Jacques Lenoir and Gaby Aghion
2002 will mark the fiftieth anniversary of the house of Chloe. In the half-century since it was founded, the prestigious French label has stayed true to the concept of romantic, feminine fashion. Today, the houses newest Creative Director, Phoebe Philo, will bring her unique vision to this label at a moment when Chloe is enjoying unprecedented success. After fifty years, Chloe continues to connect with a new generation of stylish women.
The house of Chloe was founded in 1952 by two Parisians, Jacques Lenoir and Gaby Aghion. In a rapidly modernising post-war world, old traditions were giving way to new ideas, and their proposition was a radical one: they would make luxury pret--porter, delivering the kind of exceptional fashion off the rack that, until then, had only been available as couture.
The romantic, fluid clothes that they created marked a bold departure from the stiff formality of womens fashion in the early fifties. Chic, sensual, and unmistakably French, Chloe immediately established itself as a house that celebrated a softer aesthetic. In 1963, the houses founders appointed Karl Lagerfeld as head designer. Under Lagerfelds direction, the Chloe label produced iconic fashion: the gauzy floral prints and fluid, floating shapes that he created defined the bohemian spirit of the seventies and made Chloe one of the most popular labels of the period.
This era also saw the launch of the Chloe fragrance. Chloe, introduced in 1974, was an immediate commercial success, and continues to be one of the worlds best selling fragrances today.
In 1985, the Swiss-based luxury group Richemont Group bought the house from Aghion and Lenoir, and setting the company up for expansion on the international market. In the late eighties, Martine Sitbon helmed the house, bringing her uniquely modern vision of womens fashion to the label.
Lagerfeld returned to the house in 1992, and for the next five years he consistently reinvented the Chloe woman, dressing her in delicately torn neo-classical dresses, and bright hippie-inspired lace.
In the last five years, the house has undergone a dramatic period of growth. In 1997, the then twenty-six year old Stella McCartney took over as Creative Director. In a period that saw a new generation of customers embracing luxury fashion, McCartneys youthful, spirited sensibility re-energized Chloe and made it highly desirable once again. Infusing Chloes classic soft, romantic spirit with the pulse of the street, McCartney effortlessly mixed delicately feminine pieces with structured tailoring, putting flirtatious camisoles under skinny, tailored suits and pairing revealing blouses with low-riding jeans and stiletto heels. This vision of the new Chloe woman hit a chord with young women around the world, and proved hugely successful.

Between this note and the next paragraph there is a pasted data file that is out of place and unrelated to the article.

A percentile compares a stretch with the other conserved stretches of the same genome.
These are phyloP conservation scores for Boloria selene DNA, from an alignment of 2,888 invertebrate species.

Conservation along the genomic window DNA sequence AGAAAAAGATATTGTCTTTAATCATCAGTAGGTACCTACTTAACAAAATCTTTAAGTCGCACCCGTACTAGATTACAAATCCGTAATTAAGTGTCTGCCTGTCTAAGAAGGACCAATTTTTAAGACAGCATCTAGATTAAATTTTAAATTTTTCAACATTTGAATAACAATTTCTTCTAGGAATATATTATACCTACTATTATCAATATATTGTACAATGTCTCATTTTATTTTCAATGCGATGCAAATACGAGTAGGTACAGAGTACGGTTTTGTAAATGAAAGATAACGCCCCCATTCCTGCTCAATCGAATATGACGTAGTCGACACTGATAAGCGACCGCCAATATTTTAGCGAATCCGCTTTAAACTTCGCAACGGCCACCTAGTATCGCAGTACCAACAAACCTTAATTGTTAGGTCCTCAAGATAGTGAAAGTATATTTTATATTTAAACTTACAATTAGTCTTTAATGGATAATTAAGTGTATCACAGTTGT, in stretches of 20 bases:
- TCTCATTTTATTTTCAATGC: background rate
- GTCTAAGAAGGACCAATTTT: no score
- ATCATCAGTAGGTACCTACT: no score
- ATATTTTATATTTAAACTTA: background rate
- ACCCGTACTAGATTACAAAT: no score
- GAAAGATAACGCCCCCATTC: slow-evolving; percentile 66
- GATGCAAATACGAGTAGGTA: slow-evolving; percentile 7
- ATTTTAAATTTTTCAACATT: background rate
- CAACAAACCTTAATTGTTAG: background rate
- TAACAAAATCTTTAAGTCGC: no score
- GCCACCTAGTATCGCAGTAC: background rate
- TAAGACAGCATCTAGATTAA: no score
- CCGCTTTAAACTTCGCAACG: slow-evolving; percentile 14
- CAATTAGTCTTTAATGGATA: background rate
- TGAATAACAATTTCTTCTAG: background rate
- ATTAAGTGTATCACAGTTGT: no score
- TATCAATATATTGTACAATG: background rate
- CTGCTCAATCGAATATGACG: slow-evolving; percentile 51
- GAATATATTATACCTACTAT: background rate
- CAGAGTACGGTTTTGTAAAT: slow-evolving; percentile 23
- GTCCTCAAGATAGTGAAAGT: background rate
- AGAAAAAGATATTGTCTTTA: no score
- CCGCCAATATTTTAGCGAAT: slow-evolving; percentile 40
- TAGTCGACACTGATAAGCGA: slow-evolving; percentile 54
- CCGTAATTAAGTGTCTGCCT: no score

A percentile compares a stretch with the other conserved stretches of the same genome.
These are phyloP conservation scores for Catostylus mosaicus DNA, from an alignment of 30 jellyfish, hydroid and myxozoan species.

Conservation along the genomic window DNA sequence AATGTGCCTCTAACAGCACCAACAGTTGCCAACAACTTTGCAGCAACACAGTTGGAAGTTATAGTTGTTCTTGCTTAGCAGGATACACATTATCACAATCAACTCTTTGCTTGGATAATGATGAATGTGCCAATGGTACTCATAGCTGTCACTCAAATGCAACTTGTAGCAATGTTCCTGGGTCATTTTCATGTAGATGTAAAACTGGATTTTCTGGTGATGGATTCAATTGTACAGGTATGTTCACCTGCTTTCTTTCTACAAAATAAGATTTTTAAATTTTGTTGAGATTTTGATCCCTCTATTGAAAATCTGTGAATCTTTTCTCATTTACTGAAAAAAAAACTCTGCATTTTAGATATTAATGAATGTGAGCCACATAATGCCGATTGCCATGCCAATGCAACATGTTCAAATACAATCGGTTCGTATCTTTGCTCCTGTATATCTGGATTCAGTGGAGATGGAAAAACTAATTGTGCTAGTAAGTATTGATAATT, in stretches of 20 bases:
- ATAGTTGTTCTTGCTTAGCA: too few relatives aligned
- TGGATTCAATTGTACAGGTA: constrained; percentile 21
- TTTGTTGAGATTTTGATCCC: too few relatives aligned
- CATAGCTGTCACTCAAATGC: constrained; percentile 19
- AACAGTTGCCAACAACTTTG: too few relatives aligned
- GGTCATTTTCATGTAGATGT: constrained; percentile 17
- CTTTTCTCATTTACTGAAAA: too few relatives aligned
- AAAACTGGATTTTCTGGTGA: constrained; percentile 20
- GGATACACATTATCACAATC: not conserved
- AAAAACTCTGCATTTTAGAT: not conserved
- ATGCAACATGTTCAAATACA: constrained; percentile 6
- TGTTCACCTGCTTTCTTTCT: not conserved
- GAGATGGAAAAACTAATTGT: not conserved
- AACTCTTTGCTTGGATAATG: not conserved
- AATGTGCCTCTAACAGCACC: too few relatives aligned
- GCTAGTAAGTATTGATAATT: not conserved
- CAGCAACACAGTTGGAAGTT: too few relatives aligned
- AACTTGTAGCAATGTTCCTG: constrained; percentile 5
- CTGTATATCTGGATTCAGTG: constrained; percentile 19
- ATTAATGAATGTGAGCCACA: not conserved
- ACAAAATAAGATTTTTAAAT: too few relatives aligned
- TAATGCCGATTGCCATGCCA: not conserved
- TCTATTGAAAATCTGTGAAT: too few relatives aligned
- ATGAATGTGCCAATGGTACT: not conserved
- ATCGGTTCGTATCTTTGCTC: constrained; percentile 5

McCartney announced her departure from Chloé in early 2001, naming 27-year-old Phoebe Philo as her successor. The move left most in the fashion industry baffled, as Philo was a relative unknown. She had attended Central St. Martins a year behind McCartney and worked under her for only four years, but did not have the credentials typical of designers at any other major house. Planted firmly at the intersection of casual street chic and whimsical femininity, Philo’s first collection forged an image that the company calls "luxurious, romantic and quinessentially French." Philo also created several "it bags" during her time at Chloé, including the Paddington bag, which became a smash hit in 2004 and spawned many knockoffs. On January 6, 2006, Philo announced that she was stepping down as creative director for the fashion house in order to spend more time with her young daughter.
Having played a pivotal role in the reinvention of Chloe, the young British designer will continue to grow the brand, launching new categories of merchandise such as accessories and swimwear, and developing the secondary line, See by Chloe.
Chloé announced in October 2006 that Paulo Melim Andersson, a Swede who worked for Marni for seven years, would take over as creative director. “His mission is to find the new direction for the Chloé brand,” Chloé chairman and chief executive Ralph Toledano told WWD. “He will be given, like his predecessors, a lot of freedom to find his own way.”
Andersson has shown three collections for Chloe each exemplifying an edgier, abstract quirkiness to a line which has long been associated with romantic, girly Parisian notions. Andersson latest fall 2008 collection fulfilled elements of Chloe's charm like tea dresses and ruffled edges, however, the collection was met with mixed reviews.
Paula Melim Andersson is an example of a designer with a tremendous amount of talent, however, not the right fit for Chloe despite a 9% increase in Chloe sales during his 2006-2007 year.
Hannah MacGibbon who worked under Phoebe Philo for 5 years prior to Andersson has been neamed the new creative director.
Alas, Chloe is back in a woman's hands.
Style, modernity, and a strong sense of femininity have been the key elements of Chloé since its inception. Maintaining a quiet confidence among the Parisian ready-to-wear houses, Chloé has relyied on the abilities of various already-established designers to produce fresh and vibrant clothing which reflected and, in the high points of its history under Martine Sitbon, Karl Lagerfeld, and upstart Stella McCartney defined the zeitgeist of Chloé élan.
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